It’s on penultimate track, A Man/Me/Then Jim, that all of the record’s tricks and themes come together. Over breezy horns, steel guitars, and lapping percussion, Lewis inhabits three different personas to give perspectives on love and death. It’s a jigsaw puzzle that fits together like some esoterically-put-together art film, and whether its ‘soft edge might cut you’, or its ‘mist might choke you’, the ‘slow fade of love’ is something that is inescapable for most.
If previous album, The Execution Of All Things, found Rilo Kiley exploring personal themes of loss and anguish, More Adventurous was their realisation that everybody has a burden to bear. Their intent was to be more adventurous, and while the album achieved that in every sense – from its richer production, to its more mature, diverse musical approach – it feels as though the most adventurous aspect was Lewis’ outward-facing songwriting. At a time when the likes of Bright Eyes were plunging the soul, Lewis turned her attention to how other people reacted and dealt with things – projecting both herself and others around her onto the lyrics she wrote.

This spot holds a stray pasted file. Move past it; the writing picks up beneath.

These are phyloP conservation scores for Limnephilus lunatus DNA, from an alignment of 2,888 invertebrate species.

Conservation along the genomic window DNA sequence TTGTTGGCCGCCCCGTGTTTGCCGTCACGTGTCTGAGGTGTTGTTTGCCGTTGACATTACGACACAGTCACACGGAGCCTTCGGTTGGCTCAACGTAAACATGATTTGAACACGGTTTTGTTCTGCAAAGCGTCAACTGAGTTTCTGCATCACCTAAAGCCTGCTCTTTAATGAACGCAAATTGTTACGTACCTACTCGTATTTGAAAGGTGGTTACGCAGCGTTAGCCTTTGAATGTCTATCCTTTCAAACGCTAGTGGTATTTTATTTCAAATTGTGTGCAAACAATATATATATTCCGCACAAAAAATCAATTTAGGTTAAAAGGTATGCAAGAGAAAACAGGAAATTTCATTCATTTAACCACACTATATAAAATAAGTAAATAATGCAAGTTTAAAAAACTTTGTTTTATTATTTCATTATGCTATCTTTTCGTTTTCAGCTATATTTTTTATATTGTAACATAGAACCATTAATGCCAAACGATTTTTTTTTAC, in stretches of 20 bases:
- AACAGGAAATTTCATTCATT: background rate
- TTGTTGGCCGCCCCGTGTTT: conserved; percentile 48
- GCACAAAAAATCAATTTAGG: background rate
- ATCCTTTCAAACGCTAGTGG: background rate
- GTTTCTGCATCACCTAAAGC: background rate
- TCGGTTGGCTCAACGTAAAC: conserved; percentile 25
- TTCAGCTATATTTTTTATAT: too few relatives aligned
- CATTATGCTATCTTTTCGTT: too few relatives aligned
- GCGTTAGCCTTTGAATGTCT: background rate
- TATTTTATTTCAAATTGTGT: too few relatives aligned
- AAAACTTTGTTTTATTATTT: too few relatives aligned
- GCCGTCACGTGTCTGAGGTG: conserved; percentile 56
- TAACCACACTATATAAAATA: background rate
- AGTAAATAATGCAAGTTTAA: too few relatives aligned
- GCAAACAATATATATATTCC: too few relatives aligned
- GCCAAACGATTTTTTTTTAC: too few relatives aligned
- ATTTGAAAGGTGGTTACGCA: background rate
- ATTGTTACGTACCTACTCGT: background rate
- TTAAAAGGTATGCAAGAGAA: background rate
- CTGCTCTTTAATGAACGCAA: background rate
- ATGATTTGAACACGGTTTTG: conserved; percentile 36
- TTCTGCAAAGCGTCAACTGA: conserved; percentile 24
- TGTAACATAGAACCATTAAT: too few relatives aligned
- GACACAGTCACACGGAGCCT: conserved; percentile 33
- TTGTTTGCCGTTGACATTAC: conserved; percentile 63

Throughout the record, Lewis tries to untangle some kind of meaning out of the cycle of love and death; the characters in More Adventurous seem to be ruled by that endless loop… but it’s deep into the title track that it feels like she gets closest to the substance of it all – ‘I’ve felt the wind on my cheek, coming down from the East and thought about how we are all as numerous as leaves on trees, and maybe ours is the cause of all mankind – get loved, make more, try to stay alive.’